It’s getting hard to keep up with all of the caravans heading north these days. There’s the main one out of Honduras, numbering in the thousands, which is still 1,000 miles from the Texas border. Then there’s the new one forming up in El Salvador. But now there’s a smaller one out of Guatemala consisting of several hundred migrants who are hoping to catch up to the big caravan currently leaving Tepanatepec. They’re clearly in a hurry and don’t have time to mess around with following any rules or requesting asylum. So, much like the group before them, they stormed Mexico’s southern border and forced their way across. Unfortunately, one migrant was killed as the police sought to hold them off, but reports differ as to who actually killed the person. (Associated Press)

On Sunday, while the band of migrants was resting and reorganizing in Tepanatepec, several hundred in another group more broke through border barriers in the Guatemala town of Tecun Uman just as members of the caravan did more than a week earlier. Those migrants clashed with Mexican authorities determined not to let the caravan grow or be repeated.

The new group, whose members called themselves a second caravan, gathered on the international bridge leading from Tecun Uman to Mexico. Guatemalan firefighters confirmed that a 26-year-old Honduran was killed from a rubber bullet hitting his head.

At a news conference late Sunday, Mexican Interior Secretary Alfonso Navarrete Prida denied that his country’s forces were responsible.

We’re relying on media reports from an area without a lot of security or reliable sources, so it’s tough to say who is telling the truth here. The Mexican government is claiming that their police couldn’t have killed the migrant because they were deployed without firearms “or anything that could fire rubber bullets.” We’re talking about the Mexican federal police here. How likely does it sound that they would show up at the border with no guns or even non-lethal crowd control equipment? Of course, that remains pure speculation on my part.

What doesn’t seem to be in dispute is that at least some of the migrants in this group were carrying rocks and bottles to throw at the police. Others were reportedly armed with guns and firebombs, but there’s no indication that anyone on either side was actually shot. The caravan arrived in sufficient numbers to eventually overwhelm the border security forces around the bridge and make it into Mexico. If they manage to catch up to the main body of the original caravan north of Tepanatepec they will no doubt blend into the massive crowd and disappear.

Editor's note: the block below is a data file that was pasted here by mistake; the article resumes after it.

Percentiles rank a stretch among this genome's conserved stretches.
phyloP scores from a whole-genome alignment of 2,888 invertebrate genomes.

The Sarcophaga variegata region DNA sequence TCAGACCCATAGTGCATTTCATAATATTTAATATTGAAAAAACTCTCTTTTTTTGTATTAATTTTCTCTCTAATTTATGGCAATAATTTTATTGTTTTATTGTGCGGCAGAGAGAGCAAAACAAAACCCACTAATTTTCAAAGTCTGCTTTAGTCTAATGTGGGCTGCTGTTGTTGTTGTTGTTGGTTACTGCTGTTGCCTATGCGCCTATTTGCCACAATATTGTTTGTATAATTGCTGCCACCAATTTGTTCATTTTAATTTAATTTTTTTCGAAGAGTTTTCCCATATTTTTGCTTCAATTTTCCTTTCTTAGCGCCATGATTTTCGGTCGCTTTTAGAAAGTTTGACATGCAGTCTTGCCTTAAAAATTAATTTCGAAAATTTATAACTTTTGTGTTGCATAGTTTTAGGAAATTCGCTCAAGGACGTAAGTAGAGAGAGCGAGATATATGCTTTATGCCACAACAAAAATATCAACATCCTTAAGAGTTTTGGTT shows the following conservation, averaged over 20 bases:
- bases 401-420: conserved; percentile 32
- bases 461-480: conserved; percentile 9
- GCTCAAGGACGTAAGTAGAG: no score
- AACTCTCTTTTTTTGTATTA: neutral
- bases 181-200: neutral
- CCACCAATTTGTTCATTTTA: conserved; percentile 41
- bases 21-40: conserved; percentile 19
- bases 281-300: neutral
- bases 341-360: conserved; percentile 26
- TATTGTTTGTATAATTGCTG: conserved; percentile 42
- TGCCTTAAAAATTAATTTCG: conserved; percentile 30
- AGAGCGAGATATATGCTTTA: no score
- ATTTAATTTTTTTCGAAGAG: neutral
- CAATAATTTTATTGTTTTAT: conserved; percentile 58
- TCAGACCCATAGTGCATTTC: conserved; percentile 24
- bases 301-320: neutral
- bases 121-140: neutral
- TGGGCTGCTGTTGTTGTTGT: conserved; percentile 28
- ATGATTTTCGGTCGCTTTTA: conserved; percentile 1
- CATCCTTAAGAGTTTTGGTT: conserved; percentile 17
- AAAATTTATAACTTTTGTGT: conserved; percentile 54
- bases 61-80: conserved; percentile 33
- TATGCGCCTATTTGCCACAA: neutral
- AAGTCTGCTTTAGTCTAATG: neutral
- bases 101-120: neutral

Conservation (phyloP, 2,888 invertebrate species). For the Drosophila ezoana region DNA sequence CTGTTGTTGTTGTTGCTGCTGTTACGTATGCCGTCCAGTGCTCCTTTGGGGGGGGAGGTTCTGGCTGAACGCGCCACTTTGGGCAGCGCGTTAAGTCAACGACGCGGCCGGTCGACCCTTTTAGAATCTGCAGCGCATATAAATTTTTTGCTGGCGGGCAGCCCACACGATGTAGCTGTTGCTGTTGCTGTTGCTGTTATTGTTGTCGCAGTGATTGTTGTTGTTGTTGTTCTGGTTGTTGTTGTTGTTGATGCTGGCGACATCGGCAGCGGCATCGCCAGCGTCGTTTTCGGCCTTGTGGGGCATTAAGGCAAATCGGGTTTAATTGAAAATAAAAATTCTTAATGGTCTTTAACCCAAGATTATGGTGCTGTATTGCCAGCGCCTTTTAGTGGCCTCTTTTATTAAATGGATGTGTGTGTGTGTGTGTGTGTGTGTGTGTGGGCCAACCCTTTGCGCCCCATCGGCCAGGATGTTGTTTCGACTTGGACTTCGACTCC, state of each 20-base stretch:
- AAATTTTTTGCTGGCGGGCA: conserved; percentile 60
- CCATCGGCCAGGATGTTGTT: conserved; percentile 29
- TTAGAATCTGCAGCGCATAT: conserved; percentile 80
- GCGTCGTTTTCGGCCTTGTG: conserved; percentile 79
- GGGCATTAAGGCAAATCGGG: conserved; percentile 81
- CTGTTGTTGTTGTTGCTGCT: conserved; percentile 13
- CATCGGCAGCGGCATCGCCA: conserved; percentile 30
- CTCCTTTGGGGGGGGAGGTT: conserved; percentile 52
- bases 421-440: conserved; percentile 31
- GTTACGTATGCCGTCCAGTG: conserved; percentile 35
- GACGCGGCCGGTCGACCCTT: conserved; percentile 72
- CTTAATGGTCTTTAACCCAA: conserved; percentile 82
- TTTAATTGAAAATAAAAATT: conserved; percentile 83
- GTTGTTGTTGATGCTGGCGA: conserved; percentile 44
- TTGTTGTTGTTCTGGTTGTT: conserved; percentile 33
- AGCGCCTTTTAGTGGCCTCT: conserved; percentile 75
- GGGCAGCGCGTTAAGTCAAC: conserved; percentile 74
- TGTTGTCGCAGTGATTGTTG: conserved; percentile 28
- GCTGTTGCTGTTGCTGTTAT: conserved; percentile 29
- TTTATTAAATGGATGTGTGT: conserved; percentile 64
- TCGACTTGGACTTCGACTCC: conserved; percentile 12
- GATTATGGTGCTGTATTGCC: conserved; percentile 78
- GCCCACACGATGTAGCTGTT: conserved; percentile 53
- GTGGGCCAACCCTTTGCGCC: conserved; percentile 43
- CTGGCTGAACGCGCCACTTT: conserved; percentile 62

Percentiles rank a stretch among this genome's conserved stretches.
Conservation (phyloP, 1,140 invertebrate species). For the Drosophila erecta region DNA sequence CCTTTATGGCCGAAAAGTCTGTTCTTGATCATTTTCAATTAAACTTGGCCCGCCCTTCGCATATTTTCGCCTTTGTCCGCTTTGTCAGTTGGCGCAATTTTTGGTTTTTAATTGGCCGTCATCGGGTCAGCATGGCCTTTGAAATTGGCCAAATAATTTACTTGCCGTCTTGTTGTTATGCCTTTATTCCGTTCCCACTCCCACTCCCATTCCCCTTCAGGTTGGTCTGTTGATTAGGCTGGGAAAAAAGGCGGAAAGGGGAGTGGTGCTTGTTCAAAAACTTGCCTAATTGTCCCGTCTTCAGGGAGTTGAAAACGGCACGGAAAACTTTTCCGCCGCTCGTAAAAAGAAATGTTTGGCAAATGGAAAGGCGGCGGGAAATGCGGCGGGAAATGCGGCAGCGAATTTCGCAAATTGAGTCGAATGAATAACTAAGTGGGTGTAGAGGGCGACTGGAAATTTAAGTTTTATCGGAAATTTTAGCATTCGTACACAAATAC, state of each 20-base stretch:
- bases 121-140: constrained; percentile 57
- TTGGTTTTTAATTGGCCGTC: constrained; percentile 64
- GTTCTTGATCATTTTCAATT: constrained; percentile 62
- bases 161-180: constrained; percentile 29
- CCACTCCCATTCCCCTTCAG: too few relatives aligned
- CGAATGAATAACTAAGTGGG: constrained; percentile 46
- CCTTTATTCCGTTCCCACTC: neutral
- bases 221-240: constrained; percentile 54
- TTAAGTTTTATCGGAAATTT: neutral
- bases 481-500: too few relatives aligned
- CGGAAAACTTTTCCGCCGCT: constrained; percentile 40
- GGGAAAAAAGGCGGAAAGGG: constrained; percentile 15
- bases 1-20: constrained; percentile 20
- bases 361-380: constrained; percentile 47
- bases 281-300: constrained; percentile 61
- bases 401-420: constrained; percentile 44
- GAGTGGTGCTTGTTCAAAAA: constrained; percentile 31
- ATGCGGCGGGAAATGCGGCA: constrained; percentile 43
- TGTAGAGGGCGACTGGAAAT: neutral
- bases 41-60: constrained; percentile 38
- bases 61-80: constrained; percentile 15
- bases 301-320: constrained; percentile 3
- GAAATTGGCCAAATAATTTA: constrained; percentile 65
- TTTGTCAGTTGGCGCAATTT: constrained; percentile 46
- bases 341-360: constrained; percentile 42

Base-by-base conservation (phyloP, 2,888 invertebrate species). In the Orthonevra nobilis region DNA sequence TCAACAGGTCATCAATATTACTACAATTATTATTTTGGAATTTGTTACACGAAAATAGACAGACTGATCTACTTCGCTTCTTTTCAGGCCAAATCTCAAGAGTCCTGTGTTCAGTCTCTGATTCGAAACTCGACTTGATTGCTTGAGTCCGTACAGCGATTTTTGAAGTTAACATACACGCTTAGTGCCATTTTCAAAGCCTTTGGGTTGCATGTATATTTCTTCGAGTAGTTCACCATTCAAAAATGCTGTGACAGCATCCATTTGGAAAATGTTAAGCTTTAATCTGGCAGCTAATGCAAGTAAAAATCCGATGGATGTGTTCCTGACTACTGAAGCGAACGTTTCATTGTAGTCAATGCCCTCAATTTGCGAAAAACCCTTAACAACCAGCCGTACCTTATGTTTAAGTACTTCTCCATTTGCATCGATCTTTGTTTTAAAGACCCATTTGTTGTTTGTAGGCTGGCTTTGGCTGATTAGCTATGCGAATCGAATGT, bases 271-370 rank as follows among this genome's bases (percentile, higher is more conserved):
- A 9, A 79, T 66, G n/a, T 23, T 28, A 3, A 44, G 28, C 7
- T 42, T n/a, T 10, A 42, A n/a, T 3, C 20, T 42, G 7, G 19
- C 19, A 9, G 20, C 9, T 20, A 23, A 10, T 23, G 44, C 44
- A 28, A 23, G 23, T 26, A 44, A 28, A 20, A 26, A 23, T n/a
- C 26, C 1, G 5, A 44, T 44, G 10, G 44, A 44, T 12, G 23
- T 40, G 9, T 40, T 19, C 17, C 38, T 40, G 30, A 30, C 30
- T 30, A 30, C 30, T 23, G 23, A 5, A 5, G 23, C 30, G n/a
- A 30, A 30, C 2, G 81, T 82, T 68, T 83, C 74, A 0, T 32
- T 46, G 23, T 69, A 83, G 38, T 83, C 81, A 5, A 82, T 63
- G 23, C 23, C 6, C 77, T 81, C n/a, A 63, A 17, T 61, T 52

What happens to them at that point may not be so pleasant, however. As Karen described yesterday, reporters have spoken to any number of members of the main group who have previously been deported as well as those convicted of violent crimes. One child was reportedly abducted on Sunday and there’s clearly some human smuggling activity going on in that group.

So once again I will put forward the same question for everyone debating the intentions and methods of these caravan participants. You’ve just seen how they smashed through the border and resorted to violence to achieve their goals on the border between Mexico and Guatemala. If and when they arrive at the American border, is it your opinion that they will quietly wait in line and stay in Mexican refugee camps while their requests for asylum or visas are systematically processed? With potentially seven thousand people, that process could take until well into next year. What have they done thus far to convince you that they’ll just calmly begin following the rules now?